Additionally, real estate investment, once a major driver of the Chinese economy for almost two decades, has lost its momentum. The property market in China has not performed as expected, with apartment sales plummeting by 27 percent in June compared to the previous year.

It is crucial to note that China’s financial landscape is strained, particularly considering the soaring local government debt, which has reached approximately $9 trillion, equivalent to about half the country’s GDP. With domestic demand remaining weak, servicing such a massive debt burden could lead to escalated actual costs.

It is important to highlight that China’s main annual inflation rate was 0.4 percent in June. Concurrently, the Producer Price Index continued its decline for the ninth consecutive month in June, experiencing a significant drop of 5.4 percent compared to the previous year, marking the largest decrease since December 2015.

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Mohamed El-Erian, chief economic adviser at Allianz, has identified three primary factors contributing to the recent slowdown in China’s growth. Firstly, the latest trade data indicates that the global economy is no longer providing the necessary support for China’s domestic growth dynamics. Both exports and imports declined in June, falling by 12.4 percent and 4.1 percent respectively. This can be partly attributed to major trading partners in Europe also experiencing economic slowdowns, along with enhanced restrictions imposed against China by the United States.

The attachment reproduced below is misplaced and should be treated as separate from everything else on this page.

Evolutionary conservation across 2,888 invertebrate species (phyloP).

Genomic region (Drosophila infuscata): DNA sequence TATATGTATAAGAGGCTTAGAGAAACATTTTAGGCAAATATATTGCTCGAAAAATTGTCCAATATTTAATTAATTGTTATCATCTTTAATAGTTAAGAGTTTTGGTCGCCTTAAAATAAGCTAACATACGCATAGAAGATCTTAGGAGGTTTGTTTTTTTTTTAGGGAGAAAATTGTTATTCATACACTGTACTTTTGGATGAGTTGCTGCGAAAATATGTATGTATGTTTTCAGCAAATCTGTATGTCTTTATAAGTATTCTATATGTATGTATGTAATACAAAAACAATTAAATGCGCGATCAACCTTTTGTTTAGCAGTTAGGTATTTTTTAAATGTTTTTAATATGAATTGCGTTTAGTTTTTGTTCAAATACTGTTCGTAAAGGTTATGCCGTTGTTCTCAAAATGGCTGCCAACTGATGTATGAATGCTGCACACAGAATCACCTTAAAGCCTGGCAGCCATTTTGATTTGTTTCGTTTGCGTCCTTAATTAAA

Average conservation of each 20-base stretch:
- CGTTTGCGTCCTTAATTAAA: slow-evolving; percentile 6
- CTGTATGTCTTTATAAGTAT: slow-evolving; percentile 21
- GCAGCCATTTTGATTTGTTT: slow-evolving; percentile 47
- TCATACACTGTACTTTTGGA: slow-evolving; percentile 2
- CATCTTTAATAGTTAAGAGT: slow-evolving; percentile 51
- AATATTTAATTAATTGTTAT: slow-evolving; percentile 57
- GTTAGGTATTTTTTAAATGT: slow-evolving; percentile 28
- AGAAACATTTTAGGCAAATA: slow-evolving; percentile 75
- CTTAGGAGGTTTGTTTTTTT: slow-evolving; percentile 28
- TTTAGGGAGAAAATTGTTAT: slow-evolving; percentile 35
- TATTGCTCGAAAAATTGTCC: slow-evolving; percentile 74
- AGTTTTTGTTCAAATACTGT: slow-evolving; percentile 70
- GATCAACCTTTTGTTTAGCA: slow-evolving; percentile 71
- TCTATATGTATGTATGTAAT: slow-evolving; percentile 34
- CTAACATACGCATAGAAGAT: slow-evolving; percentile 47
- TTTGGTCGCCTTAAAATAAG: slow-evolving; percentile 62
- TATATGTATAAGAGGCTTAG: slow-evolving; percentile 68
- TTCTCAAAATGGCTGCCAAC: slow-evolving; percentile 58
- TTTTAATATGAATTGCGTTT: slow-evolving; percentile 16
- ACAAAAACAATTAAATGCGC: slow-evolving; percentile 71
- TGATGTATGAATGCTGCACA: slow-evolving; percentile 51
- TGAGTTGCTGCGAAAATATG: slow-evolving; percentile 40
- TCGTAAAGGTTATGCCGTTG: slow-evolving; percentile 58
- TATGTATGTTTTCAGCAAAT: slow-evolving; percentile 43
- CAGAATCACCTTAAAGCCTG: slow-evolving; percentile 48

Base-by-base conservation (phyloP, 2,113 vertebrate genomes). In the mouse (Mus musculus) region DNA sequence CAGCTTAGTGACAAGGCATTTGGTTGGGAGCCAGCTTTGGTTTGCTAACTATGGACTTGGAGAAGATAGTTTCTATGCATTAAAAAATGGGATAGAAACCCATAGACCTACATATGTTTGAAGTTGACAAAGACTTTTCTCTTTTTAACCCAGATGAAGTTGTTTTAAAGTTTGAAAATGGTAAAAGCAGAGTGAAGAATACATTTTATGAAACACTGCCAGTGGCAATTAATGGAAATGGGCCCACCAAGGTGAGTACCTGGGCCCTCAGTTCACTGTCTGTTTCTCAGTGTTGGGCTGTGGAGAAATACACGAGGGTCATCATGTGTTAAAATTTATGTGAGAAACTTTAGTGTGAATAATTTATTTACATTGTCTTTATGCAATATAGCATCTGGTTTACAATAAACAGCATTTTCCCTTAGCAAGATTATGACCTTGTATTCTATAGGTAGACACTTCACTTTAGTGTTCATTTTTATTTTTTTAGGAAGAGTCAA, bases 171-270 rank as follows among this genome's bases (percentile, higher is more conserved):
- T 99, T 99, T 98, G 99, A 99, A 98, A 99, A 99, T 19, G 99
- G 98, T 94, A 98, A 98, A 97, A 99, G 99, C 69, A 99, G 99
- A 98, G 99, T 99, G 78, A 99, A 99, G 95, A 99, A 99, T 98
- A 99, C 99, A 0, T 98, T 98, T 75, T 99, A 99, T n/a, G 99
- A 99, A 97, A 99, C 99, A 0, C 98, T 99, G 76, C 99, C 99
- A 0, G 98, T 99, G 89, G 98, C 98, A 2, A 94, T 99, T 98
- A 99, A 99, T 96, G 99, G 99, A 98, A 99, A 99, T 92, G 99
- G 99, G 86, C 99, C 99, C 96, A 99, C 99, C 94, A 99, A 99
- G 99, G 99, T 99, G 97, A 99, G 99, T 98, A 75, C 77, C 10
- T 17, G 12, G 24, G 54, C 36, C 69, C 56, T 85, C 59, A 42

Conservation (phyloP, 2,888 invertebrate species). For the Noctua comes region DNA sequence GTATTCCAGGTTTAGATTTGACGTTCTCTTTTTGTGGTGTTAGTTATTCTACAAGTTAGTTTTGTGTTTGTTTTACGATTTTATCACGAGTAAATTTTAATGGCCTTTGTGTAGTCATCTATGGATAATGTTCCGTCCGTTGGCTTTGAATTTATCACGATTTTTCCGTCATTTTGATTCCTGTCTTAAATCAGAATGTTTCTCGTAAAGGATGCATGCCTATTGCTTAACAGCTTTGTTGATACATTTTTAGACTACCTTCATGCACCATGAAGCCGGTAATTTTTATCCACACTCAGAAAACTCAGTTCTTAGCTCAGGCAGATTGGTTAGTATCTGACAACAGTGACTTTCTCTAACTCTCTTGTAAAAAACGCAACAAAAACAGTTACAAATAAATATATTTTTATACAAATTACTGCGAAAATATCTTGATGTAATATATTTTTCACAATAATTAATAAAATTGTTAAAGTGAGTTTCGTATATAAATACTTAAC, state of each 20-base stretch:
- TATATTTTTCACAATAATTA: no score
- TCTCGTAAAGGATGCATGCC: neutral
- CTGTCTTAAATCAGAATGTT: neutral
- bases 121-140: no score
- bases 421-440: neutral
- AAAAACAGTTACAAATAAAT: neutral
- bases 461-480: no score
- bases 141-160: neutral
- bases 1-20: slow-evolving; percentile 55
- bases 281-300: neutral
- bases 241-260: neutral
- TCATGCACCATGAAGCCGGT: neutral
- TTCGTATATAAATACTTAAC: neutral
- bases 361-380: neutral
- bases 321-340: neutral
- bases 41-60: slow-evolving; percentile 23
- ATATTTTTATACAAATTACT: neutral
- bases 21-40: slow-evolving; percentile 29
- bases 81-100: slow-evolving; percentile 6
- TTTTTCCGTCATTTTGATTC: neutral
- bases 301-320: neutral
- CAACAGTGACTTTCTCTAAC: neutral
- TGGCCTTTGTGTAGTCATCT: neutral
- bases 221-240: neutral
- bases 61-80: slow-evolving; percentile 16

The second factor lies in China’s dilemma in choosing between two approaches to stimulate its economy, resulting in an indecisive policy response. This comes at a time when local political challenges are exacerbating due to structural factors, such as an aging population and rising youth unemployment.

The third and final factor is that the easing of strict restrictions imposed by Beijing to combat the pandemic did not lead to widespread surges in demand for businesses and real estate.

El-Erian further emphasizes that China cannot solely rely on globalization to rescue its faltering growth model. Instead, he proposes that Beijing should focus inward and reorient its policies towards an efficient growth model.

The Chinese government is responsible for the economic slowdown. Financial Times points out that years of relying on an investment-driven growth model have hindered China’s transition toward a consumer-based economy. Inadequate supervision of the housing market has led to unsustainable lending practices, while political obstacles have hindered private companies. Strict COVID restrictions have also left lasting impacts.

To prevent a debilitating contraction cycle from becoming entrenched, the government needs to take swift action and provide clear regulatory guidance for businesses. Beijing must also undertake a restructuring of its local government debt, and one option might involve selling state assets to private companies. The revenues from such sales could help local authorities avoid a debt crisis, as reported by the Financial Times.

Despite this less optimistic outlook, most analysts expect the Chinese economy to grow above 5 percent this year, which means China will continue to lead the global economy, while the economies of the United States and Europe slow down.